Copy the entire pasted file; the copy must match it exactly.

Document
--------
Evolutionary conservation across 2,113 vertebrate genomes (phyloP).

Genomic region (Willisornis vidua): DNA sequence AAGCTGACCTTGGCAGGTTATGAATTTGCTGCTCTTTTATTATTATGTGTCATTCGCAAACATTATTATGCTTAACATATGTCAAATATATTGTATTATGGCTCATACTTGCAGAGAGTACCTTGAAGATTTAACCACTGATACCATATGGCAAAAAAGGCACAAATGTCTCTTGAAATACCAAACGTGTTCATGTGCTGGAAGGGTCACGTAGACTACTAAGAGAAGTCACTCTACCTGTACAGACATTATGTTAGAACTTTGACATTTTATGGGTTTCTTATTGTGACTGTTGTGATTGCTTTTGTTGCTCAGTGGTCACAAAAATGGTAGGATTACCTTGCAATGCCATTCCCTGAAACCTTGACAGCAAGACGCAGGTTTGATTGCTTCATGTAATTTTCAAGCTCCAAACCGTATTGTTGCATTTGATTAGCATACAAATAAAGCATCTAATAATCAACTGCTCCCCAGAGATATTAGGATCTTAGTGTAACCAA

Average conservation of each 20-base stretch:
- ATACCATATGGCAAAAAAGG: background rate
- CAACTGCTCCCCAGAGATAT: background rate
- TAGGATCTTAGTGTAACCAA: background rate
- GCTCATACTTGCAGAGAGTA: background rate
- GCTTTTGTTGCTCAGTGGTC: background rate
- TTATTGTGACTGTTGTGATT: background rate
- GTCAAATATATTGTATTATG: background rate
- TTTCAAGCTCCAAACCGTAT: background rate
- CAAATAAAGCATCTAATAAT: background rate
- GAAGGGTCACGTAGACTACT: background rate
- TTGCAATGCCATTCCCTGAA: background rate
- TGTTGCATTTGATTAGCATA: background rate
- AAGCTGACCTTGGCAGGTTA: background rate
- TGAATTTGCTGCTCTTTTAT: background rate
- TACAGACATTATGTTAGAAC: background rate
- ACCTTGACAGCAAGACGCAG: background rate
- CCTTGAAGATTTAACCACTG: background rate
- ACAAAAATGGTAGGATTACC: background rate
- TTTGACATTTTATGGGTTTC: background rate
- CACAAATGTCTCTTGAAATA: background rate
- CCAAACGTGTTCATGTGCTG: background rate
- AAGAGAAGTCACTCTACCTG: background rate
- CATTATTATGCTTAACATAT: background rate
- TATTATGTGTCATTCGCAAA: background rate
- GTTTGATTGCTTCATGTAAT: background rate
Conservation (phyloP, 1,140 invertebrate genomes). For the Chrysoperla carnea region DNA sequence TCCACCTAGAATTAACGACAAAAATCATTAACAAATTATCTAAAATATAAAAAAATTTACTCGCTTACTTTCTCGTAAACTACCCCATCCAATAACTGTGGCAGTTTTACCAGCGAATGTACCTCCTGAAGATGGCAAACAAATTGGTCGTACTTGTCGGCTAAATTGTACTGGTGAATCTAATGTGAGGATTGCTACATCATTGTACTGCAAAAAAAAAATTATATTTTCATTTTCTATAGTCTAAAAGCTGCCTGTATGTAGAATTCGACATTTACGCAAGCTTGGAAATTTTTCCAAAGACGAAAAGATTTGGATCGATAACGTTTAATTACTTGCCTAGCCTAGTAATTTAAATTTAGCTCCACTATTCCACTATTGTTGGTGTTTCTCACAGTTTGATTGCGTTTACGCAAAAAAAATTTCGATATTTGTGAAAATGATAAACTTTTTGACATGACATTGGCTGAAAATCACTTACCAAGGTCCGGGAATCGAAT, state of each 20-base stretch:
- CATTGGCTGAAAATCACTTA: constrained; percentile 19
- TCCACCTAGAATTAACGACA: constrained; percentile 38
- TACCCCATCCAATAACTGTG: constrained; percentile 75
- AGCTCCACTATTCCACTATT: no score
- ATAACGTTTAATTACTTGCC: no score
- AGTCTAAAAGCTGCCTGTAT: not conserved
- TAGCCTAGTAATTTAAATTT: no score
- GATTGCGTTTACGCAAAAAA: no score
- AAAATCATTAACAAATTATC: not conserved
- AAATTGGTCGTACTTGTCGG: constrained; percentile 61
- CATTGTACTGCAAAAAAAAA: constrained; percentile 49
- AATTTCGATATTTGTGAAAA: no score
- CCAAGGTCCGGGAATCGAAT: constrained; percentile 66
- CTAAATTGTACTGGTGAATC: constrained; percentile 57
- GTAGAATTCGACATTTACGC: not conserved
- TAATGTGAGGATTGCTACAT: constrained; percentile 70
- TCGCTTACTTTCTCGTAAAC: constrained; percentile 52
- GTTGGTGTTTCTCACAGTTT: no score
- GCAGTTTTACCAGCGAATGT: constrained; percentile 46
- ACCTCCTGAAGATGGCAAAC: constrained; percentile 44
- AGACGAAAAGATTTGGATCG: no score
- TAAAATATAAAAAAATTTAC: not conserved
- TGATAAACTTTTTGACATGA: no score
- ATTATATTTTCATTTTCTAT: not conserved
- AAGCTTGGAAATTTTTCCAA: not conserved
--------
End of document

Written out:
Evolutionary conservation across 2,113 vertebrate genomes (phyloP).

Genomic region (Willisornis vidua): DNA sequence AAGCTGACCTTGGCAGGTTATGAATTTGCTGCTCTTTTATTATTATGTGTCATTCGCAAACATTATTATGCTTAACATATGTCAAATATATTGTATTATGGCTCATACTTGCAGAGAGTACCTTGAAGATTTAACCACTGATACCATATGGCAAAAAAGGCACAAATGTCTCTTGAAATACCAAACGTGTTCATGTGCTGGAAGGGTCACGTAGACTACTAAGAGAAGTCACTCTACCTGTACAGACATTATGTTAGAACTTTGACATTTTATGGGTTTCTTATTGTGACTGTTGTGATTGCTTTTGTTGCTCAGTGGTCACAAAAATGGTAGGATTACCTTGCAATGCCATTCCCTGAAACCTTGACAGCAAGACGCAGGTTTGATTGCTTCATGTAATTTTCAAGCTCCAAACCGTATTGTTGCATTTGATTAGCATACAAATAAAGCATCTAATAATCAACTGCTCCCCAGAGATATTAGGATCTTAGTGTAACCAA

Average conservation of each 20-base stretch:
- ATACCATATGGCAAAAAAGG: background rate
- CAACTGCTCCCCAGAGATAT: background rate
- TAGGATCTTAGTGTAACCAA: background rate
- GCTCATACTTGCAGAGAGTA: background rate
- GCTTTTGTTGCTCAGTGGTC: background rate
- TTATTGTGACTGTTGTGATT: background rate
- GTCAAATATATTGTATTATG: background rate
- TTTCAAGCTCCAAACCGTAT: background rate
- CAAATAAAGCATCTAATAAT: background rate
- GAAGGGTCACGTAGACTACT: background rate
- TTGCAATGCCATTCCCTGAA: background rate
- TGTTGCATTTGATTAGCATA: background rate
- AAGCTGACCTTGGCAGGTTA: background rate
- TGAATTTGCTGCTCTTTTAT: background rate
- TACAGACATTATGTTAGAAC: background rate
- ACCTTGACAGCAAGACGCAG: background rate
- CCTTGAAGATTTAACCACTG: background rate
- ACAAAAATGGTAGGATTACC: background rate
- TTTGACATTTTATGGGTTTC: background rate
- CACAAATGTCTCTTGAAATA: background rate
- CCAAACGTGTTCATGTGCTG: background rate
- AAGAGAAGTCACTCTACCTG: background rate
- CATTATTATGCTTAACATAT: background rate
- TATTATGTGTCATTCGCAAA: background rate
- GTTTGATTGCTTCATGTAAT: background rate
Conservation (phyloP, 1,140 invertebrate genomes). For the Chrysoperla carnea region DNA sequence TCCACCTAGAATTAACGACAAAAATCATTAACAAATTATCTAAAATATAAAAAAATTTACTCGCTTACTTTCTCGTAAACTACCCCATCCAATAACTGTGGCAGTTTTACCAGCGAATGTACCTCCTGAAGATGGCAAACAAATTGGTCGTACTTGTCGGCTAAATTGTACTGGTGAATCTAATGTGAGGATTGCTACATCATTGTACTGCAAAAAAAAAATTATATTTTCATTTTCTATAGTCTAAAAGCTGCCTGTATGTAGAATTCGACATTTACGCAAGCTTGGAAATTTTTCCAAAGACGAAAAGATTTGGATCGATAACGTTTAATTACTTGCCTAGCCTAGTAATTTAAATTTAGCTCCACTATTCCACTATTGTTGGTGTTTCTCACAGTTTGATTGCGTTTACGCAAAAAAAATTTCGATATTTGTGAAAATGATAAACTTTTTGACATGACATTGGCTGAAAATCACTTACCAAGGTCCGGGAATCGAAT, state of each 20-base stretch:
- CATTGGCTGAAAATCACTTA: constrained; percentile 19
- TCCACCTAGAATTAACGACA: constrained; percentile 38
- TACCCCATCCAATAACTGTG: constrained; percentile 75
- AGCTCCACTATTCCACTATT: no score
- ATAACGTTTAATTACTTGCC: no score
- AGTCTAAAAGCTGCCTGTAT: not conserved
- TAGCCTAGTAATTTAAATTT: no score
- GATTGCGTTTACGCAAAAAA: no score
- AAAATCATTAACAAATTATC: not conserved
- AAATTGGTCGTACTTGTCGG: constrained; percentile 61
- CATTGTACTGCAAAAAAAAA: constrained; percentile 49
- AATTTCGATATTTGTGAAAA: no score
- CCAAGGTCCGGGAATCGAAT: constrained; percentile 66
- CTAAATTGTACTGGTGAATC: constrained; percentile 57
- GTAGAATTCGACATTTACGC: not conserved
- TAATGTGAGGATTGCTACAT: constrained; percentile 70
- TCGCTTACTTTCTCGTAAAC: constrained; percentile 52
- GTTGGTGTTTCTCACAGTTT: no score
- GCAGTTTTACCAGCGAATGT: constrained; percentile 46
- ACCTCCTGAAGATGGCAAAC: constrained; percentile 44
- AGACGAAAAGATTTGGATCG: no score
- TAAAATATAAAAAAATTTAC: not conserved
- TGATAAACTTTTTGACATGA: no score
- ATTATATTTTCATTTTCTAT: not conserved
- AAGCTTGGAAATTTTTCCAA: not conserved